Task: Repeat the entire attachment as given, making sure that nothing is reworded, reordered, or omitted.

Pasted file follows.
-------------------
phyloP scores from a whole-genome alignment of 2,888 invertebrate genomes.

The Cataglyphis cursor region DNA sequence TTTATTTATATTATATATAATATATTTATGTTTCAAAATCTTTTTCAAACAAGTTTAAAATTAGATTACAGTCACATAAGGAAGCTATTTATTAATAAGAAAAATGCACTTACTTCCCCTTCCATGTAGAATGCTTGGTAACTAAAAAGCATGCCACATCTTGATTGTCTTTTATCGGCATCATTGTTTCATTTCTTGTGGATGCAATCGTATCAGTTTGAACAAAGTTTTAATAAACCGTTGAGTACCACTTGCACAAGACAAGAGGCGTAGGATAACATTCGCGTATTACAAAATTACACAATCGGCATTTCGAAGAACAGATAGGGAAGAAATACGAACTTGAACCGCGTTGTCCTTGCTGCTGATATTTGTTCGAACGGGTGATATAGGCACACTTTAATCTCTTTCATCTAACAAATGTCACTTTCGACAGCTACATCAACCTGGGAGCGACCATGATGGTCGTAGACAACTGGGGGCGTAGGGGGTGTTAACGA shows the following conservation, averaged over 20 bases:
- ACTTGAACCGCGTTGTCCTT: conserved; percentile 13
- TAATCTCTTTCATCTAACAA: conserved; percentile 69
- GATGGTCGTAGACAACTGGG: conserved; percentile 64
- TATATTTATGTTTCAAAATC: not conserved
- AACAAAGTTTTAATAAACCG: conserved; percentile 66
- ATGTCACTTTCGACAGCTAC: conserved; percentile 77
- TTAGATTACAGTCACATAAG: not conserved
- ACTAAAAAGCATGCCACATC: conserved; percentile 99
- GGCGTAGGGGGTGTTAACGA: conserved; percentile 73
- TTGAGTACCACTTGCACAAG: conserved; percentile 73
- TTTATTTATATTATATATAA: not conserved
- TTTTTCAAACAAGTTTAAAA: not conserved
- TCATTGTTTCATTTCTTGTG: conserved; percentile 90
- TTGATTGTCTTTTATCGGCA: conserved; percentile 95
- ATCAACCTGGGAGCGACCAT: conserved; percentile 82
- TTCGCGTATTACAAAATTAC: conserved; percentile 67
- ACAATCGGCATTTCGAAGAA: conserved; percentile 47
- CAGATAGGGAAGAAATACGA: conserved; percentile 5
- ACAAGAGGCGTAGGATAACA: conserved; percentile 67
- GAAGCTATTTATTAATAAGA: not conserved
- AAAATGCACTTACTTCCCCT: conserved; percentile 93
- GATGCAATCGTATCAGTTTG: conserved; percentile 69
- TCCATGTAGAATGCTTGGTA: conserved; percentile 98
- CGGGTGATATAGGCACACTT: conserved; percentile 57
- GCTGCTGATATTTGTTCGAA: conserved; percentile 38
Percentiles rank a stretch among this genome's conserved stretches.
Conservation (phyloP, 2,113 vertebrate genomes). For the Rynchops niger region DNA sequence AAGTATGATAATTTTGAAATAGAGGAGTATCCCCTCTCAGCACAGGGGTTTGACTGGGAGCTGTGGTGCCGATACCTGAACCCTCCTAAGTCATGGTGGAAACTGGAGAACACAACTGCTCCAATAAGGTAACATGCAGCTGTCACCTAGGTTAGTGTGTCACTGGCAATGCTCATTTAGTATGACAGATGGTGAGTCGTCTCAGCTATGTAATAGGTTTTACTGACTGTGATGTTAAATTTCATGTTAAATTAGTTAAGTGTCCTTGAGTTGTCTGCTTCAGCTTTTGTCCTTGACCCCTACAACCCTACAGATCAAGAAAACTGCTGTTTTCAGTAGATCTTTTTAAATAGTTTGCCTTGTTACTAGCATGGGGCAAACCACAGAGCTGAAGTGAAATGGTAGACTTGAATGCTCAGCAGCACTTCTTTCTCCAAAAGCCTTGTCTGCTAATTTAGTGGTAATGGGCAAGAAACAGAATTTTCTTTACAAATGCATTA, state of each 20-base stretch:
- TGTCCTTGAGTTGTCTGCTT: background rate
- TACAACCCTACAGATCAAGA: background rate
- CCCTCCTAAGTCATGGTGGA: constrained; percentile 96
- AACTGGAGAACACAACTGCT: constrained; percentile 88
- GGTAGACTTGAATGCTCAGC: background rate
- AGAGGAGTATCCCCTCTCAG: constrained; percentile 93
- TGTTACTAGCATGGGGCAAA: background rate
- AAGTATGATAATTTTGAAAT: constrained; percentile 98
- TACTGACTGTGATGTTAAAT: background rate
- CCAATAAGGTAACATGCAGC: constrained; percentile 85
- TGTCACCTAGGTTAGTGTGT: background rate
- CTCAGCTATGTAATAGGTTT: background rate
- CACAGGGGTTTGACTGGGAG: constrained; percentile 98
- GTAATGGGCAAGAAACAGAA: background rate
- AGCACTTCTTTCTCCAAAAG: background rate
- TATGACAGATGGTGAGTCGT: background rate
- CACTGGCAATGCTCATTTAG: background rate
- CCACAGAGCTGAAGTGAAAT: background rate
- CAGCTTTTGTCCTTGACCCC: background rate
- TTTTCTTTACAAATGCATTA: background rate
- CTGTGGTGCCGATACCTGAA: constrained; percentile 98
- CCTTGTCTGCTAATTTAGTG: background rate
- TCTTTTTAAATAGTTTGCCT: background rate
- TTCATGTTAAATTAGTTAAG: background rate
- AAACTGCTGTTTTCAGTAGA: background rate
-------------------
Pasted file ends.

phyloP scores from a whole-genome alignment of 2,888 invertebrate genomes.

The Cataglyphis cursor region DNA sequence TTTATTTATATTATATATAATATATTTATGTTTCAAAATCTTTTTCAAACAAGTTTAAAATTAGATTACAGTCACATAAGGAAGCTATTTATTAATAAGAAAAATGCACTTACTTCCCCTTCCATGTAGAATGCTTGGTAACTAAAAAGCATGCCACATCTTGATTGTCTTTTATCGGCATCATTGTTTCATTTCTTGTGGATGCAATCGTATCAGTTTGAACAAAGTTTTAATAAACCGTTGAGTACCACTTGCACAAGACAAGAGGCGTAGGATAACATTCGCGTATTACAAAATTACACAATCGGCATTTCGAAGAACAGATAGGGAAGAAATACGAACTTGAACCGCGTTGTCCTTGCTGCTGATATTTGTTCGAACGGGTGATATAGGCACACTTTAATCTCTTTCATCTAACAAATGTCACTTTCGACAGCTACATCAACCTGGGAGCGACCATGATGGTCGTAGACAACTGGGGGCGTAGGGGGTGTTAACGA shows the following conservation, averaged over 20 bases:
- ACTTGAACCGCGTTGTCCTT: conserved; percentile 13
- TAATCTCTTTCATCTAACAA: conserved; percentile 69
- GATGGTCGTAGACAACTGGG: conserved; percentile 64
- TATATTTATGTTTCAAAATC: not conserved
- AACAAAGTTTTAATAAACCG: conserved; percentile 66
- ATGTCACTTTCGACAGCTAC: conserved; percentile 77
- TTAGATTACAGTCACATAAG: not conserved
- ACTAAAAAGCATGCCACATC: conserved; percentile 99
- GGCGTAGGGGGTGTTAACGA: conserved; percentile 73
- TTGAGTACCACTTGCACAAG: conserved; percentile 73
- TTTATTTATATTATATATAA: not conserved
- TTTTTCAAACAAGTTTAAAA: not conserved
- TCATTGTTTCATTTCTTGTG: conserved; percentile 90
- TTGATTGTCTTTTATCGGCA: conserved; percentile 95
- ATCAACCTGGGAGCGACCAT: conserved; percentile 82
- TTCGCGTATTACAAAATTAC: conserved; percentile 67
- ACAATCGGCATTTCGAAGAA: conserved; percentile 47
- CAGATAGGGAAGAAATACGA: conserved; percentile 5
- ACAAGAGGCGTAGGATAACA: conserved; percentile 67
- GAAGCTATTTATTAATAAGA: not conserved
- AAAATGCACTTACTTCCCCT: conserved; percentile 93
- GATGCAATCGTATCAGTTTG: conserved; percentile 69
- TCCATGTAGAATGCTTGGTA: conserved; percentile 98
- CGGGTGATATAGGCACACTT: conserved; percentile 57
- GCTGCTGATATTTGTTCGAA: conserved; percentile 38
Percentiles rank a stretch among this genome's conserved stretches.
Conservation (phyloP, 2,113 vertebrate genomes). For the Rynchops niger region DNA sequence AAGTATGATAATTTTGAAATAGAGGAGTATCCCCTCTCAGCACAGGGGTTTGACTGGGAGCTGTGGTGCCGATACCTGAACCCTCCTAAGTCATGGTGGAAACTGGAGAACACAACTGCTCCAATAAGGTAACATGCAGCTGTCACCTAGGTTAGTGTGTCACTGGCAATGCTCATTTAGTATGACAGATGGTGAGTCGTCTCAGCTATGTAATAGGTTTTACTGACTGTGATGTTAAATTTCATGTTAAATTAGTTAAGTGTCCTTGAGTTGTCTGCTTCAGCTTTTGTCCTTGACCCCTACAACCCTACAGATCAAGAAAACTGCTGTTTTCAGTAGATCTTTTTAAATAGTTTGCCTTGTTACTAGCATGGGGCAAACCACAGAGCTGAAGTGAAATGGTAGACTTGAATGCTCAGCAGCACTTCTTTCTCCAAAAGCCTTGTCTGCTAATTTAGTGGTAATGGGCAAGAAACAGAATTTTCTTTACAAATGCATTA, state of each 20-base stretch:
- TGTCCTTGAGTTGTCTGCTT: background rate
- TACAACCCTACAGATCAAGA: background rate
- CCCTCCTAAGTCATGGTGGA: constrained; percentile 96
- AACTGGAGAACACAACTGCT: constrained; percentile 88
- GGTAGACTTGAATGCTCAGC: background rate
- AGAGGAGTATCCCCTCTCAG: constrained; percentile 93
- TGTTACTAGCATGGGGCAAA: background rate
- AAGTATGATAATTTTGAAAT: constrained; percentile 98
- TACTGACTGTGATGTTAAAT: background rate
- CCAATAAGGTAACATGCAGC: constrained; percentile 85
- TGTCACCTAGGTTAGTGTGT: background rate
- CTCAGCTATGTAATAGGTTT: background rate
- CACAGGGGTTTGACTGGGAG: constrained; percentile 98
- GTAATGGGCAAGAAACAGAA: background rate
- AGCACTTCTTTCTCCAAAAG: background rate
- TATGACAGATGGTGAGTCGT: background rate
- CACTGGCAATGCTCATTTAG: background rate
- CCACAGAGCTGAAGTGAAAT: background rate
- CAGCTTTTGTCCTTGACCCC: background rate
- TTTTCTTTACAAATGCATTA: background rate
- CTGTGGTGCCGATACCTGAA: constrained; percentile 98
- CCTTGTCTGCTAATTTAGTG: background rate
- TCTTTTTAAATAGTTTGCCT: background rate
- TTCATGTTAAATTAGTTAAG: background rate
- AAACTGCTGTTTTCAGTAGA: background rate